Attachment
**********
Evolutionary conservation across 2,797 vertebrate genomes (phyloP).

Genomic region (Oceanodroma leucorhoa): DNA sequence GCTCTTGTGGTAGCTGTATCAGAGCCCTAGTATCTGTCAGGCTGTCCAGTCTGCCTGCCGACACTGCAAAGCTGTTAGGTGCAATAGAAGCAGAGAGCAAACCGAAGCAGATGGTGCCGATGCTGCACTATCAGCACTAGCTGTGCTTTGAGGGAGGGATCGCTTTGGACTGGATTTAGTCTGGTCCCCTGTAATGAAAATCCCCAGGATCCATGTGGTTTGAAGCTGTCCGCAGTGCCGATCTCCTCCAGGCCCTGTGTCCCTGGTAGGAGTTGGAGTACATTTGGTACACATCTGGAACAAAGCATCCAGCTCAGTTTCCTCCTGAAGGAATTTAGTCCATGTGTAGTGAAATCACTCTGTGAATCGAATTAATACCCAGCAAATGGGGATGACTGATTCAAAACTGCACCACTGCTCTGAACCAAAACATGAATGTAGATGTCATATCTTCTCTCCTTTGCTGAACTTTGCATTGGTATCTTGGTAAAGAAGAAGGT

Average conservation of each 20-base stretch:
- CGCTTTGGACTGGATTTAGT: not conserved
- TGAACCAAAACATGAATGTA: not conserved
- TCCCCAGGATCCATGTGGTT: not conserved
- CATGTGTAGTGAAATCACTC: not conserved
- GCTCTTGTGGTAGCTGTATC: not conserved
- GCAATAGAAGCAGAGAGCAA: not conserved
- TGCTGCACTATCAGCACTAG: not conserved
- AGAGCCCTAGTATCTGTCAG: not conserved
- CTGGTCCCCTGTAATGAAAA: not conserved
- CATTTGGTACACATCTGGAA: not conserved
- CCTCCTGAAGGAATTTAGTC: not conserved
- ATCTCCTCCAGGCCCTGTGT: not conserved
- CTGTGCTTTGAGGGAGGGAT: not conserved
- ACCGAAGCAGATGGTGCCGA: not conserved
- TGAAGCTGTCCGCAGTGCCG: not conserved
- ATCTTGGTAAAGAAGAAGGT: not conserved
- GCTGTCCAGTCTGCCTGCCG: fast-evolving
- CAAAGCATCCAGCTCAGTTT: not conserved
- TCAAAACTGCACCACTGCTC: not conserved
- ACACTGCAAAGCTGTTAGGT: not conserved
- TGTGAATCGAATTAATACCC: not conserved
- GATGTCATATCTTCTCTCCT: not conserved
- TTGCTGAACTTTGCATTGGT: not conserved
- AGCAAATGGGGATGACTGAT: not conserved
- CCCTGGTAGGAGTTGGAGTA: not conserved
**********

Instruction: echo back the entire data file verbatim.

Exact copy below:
Evolutionary conservation across 2,797 vertebrate genomes (phyloP).

Genomic region (Oceanodroma leucorhoa): DNA sequence GCTCTTGTGGTAGCTGTATCAGAGCCCTAGTATCTGTCAGGCTGTCCAGTCTGCCTGCCGACACTGCAAAGCTGTTAGGTGCAATAGAAGCAGAGAGCAAACCGAAGCAGATGGTGCCGATGCTGCACTATCAGCACTAGCTGTGCTTTGAGGGAGGGATCGCTTTGGACTGGATTTAGTCTGGTCCCCTGTAATGAAAATCCCCAGGATCCATGTGGTTTGAAGCTGTCCGCAGTGCCGATCTCCTCCAGGCCCTGTGTCCCTGGTAGGAGTTGGAGTACATTTGGTACACATCTGGAACAAAGCATCCAGCTCAGTTTCCTCCTGAAGGAATTTAGTCCATGTGTAGTGAAATCACTCTGTGAATCGAATTAATACCCAGCAAATGGGGATGACTGATTCAAAACTGCACCACTGCTCTGAACCAAAACATGAATGTAGATGTCATATCTTCTCTCCTTTGCTGAACTTTGCATTGGTATCTTGGTAAAGAAGAAGGT

Average conservation of each 20-base stretch:
- CGCTTTGGACTGGATTTAGT: not conserved
- TGAACCAAAACATGAATGTA: not conserved
- TCCCCAGGATCCATGTGGTT: not conserved
- CATGTGTAGTGAAATCACTC: not conserved
- GCTCTTGTGGTAGCTGTATC: not conserved
- GCAATAGAAGCAGAGAGCAA: not conserved
- TGCTGCACTATCAGCACTAG: not conserved
- AGAGCCCTAGTATCTGTCAG: not conserved
- CTGGTCCCCTGTAATGAAAA: not conserved
- CATTTGGTACACATCTGGAA: not conserved
- CCTCCTGAAGGAATTTAGTC: not conserved
- ATCTCCTCCAGGCCCTGTGT: not conserved
- CTGTGCTTTGAGGGAGGGAT: not conserved
- ACCGAAGCAGATGGTGCCGA: not conserved
- TGAAGCTGTCCGCAGTGCCG: not conserved
- ATCTTGGTAAAGAAGAAGGT: not conserved
- GCTGTCCAGTCTGCCTGCCG: fast-evolving
- CAAAGCATCCAGCTCAGTTT: not conserved
- TCAAAACTGCACCACTGCTC: not conserved
- ACACTGCAAAGCTGTTAGGT: not conserved
- TGTGAATCGAATTAATACCC: not conserved
- GATGTCATATCTTCTCTCCT: not conserved
- TTGCTGAACTTTGCATTGGT: not conserved
- AGCAAATGGGGATGACTGAT: not conserved
- CCCTGGTAGGAGTTGGAGTA: not conserved